Before taking tramadol, tell your doctor or pharmacist if you are allergic to it; or to other opioids; or if you have any other allergies.
This medication should not be used if you have certain medical conditions. Before using this medicine, consult your doctor or pharmacist if you have: ever experienced a reaction to tramadol or any of the other ingredients in the medicine, severe liver or kidney problems, are pregnant or breastfeeding, are taking or have taken in the last 2 weeks monoamine oxidase inhibitor drugs (MAOIs) which are used to treat depression, suffer from uncontrolled epilepsy (fits), have drunk enough alcohol to make you feel even slightly drunk or have taken several sleeping tablets, other pain killers or any other medicines that slow down thinking or breathing rate.
Before using this medication, tell your doctor or pharmacist your medical history, especially any of the following: you have taken tramadol or any other medicine containing tramadol for a long time, have an addiction to morphine or other painkillers, have had an allergic reaction to any other morphine-like medicine, liver or kidney problems, recently had a head injury or have a very bad headache that makes you feel sick, have ever had fits (convulsions) or suffer from epilepsy, asthma or breathing difficulties, are taking medicines for depression, fits (convulsions) or psychosis, feel as though you are going to faint, have or ever had low blood levels of sodium.
Before having surgery, tell your doctor or dentist that you are taking this medication.
Does alcohol intake affect this drug?
- You should not drink alcohol whilst taking this medicine.
The elderly: tramadol should be used with caution in the elderly as it may take longer for the drug to leave (be excreted) from the body of an elderly patient (aged over 75 years) than a younger patient. It may be necessary to use a lower dose of tramadol or to leave a longer gap between doses.
Pregnancy and breastfeeding - please ensure you read the detailed information below
Tramadol is not safe to take if you are, or are planning to become, pregnant.
It is sensible to limit use of medication during pregnancy whenever possible. However, your doctor may decide that the benefits outweigh the risks in individual circumstances and after a careful assessment of your specific health situation.
If you have any doubts or concerns you are advised to discuss the medicine with your doctor or pharmacist.
Tramadol is not safe to take if you are breastfeeding.
Ask your doctor or pharmacist if you have any doubts or questions about this.
It is sensible to limit use of medication during breastfeeding whenever possible. However, your doctor may decide that the benefits outweigh the risks in individual circumstances and after a careful assessment of your specific health situation.
If you have any doubts or concerns you are advised to discuss the medicine with your doctor or pharmacist.
Your doctor or pharmacist may already be aware of any possible drug interactions and may be monitoring you for them. Do not start, stop, or change the dosage of any medicine before checking with them first.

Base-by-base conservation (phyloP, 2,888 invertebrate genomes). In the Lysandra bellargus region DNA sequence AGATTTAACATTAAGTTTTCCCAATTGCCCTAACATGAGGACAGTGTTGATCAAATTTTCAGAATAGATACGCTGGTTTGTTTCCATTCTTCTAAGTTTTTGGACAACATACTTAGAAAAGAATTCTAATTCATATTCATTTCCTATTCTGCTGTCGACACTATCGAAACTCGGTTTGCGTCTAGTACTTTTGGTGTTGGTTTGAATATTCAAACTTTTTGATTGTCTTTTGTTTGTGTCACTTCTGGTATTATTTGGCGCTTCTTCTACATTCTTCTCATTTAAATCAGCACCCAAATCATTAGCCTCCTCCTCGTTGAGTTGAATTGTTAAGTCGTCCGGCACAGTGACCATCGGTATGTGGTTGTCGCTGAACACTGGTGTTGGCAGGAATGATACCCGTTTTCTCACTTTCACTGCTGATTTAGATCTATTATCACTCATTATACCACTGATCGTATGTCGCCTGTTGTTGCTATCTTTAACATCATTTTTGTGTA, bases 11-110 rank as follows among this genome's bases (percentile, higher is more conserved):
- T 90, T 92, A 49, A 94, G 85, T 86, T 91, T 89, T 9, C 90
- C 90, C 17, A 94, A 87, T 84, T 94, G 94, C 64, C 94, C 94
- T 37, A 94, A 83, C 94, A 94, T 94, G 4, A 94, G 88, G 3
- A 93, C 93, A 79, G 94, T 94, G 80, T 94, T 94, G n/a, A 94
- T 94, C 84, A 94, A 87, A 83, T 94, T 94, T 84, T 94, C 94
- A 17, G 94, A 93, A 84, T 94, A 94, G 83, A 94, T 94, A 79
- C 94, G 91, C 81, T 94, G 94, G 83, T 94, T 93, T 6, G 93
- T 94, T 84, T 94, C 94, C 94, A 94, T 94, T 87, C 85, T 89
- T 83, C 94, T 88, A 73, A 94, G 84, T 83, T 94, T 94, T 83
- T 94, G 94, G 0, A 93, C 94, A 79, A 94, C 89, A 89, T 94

This drug should not be used with the following medications because very serious, possibly fatal interactions may occur:
- Monoamine oxidase inhibitors (MAOIs) used to treat depression or if you have taken them in the past two weeks
If you are currently using any of these medications, tell your doctor or pharmacist before starting tramadol.
Before using this medication, tell your doctor or pharmacist of all prescription and non-prescription/herbal products you may use, especially of:
- Medicines for depression including tricyclic antidepressants (TCAs), selective serotonin reuptake inhibitors (SSRIs) and other antidepressants such as duloxetine, mirtazapine and venlafaxine
- Medicines for psychosis (antipsychotics)
- Medicines for convulsions or fits (anticonvulsants such as carbamazepine)
- Other painkillers (such as buprenorphine, pentazocine, nalbuphine, morphine, codeine [also in cough medicines])
- Blood thinning drugs (anticoagulants) such as warfarin
- Ondansetron (used to prevent nausea)
This information does not contain all possible interactions. Therefore, before using tramadol, tell your doctor or pharmacist of all the products you use.
Symptoms of overdose include sickness, reduction (constriction) in the size of the pupil of the eye (miosis), extreme sleepiness (sedation), fits (seizures), decreased breathing (respiratory depression), low blood pressure (hypotension), failure of the heart and blood vessels to pump blood around the body (circulatory failure), coma. If you ever take too much tramadol or if a child accidentally takes tramadol then contact your nearest hospital casualty department or tell your doctor immediately.
If you think you, or someone you care for, might have accidentally taken more than the recommended dose of tramadol or intentional overdose is suspected, contact your local hospital, GP or if in England call 111 or NHS Direct. In Scotland call NHS 24. In Wales, call NHS Direct Wales. In the case of medical emergencies, always dial 999.
If you miss a dose, take it as soon as you remember. If it is near the time of the next dose, skip the missed dose and resume your usual dosing schedule. Do not double the dose to catch up.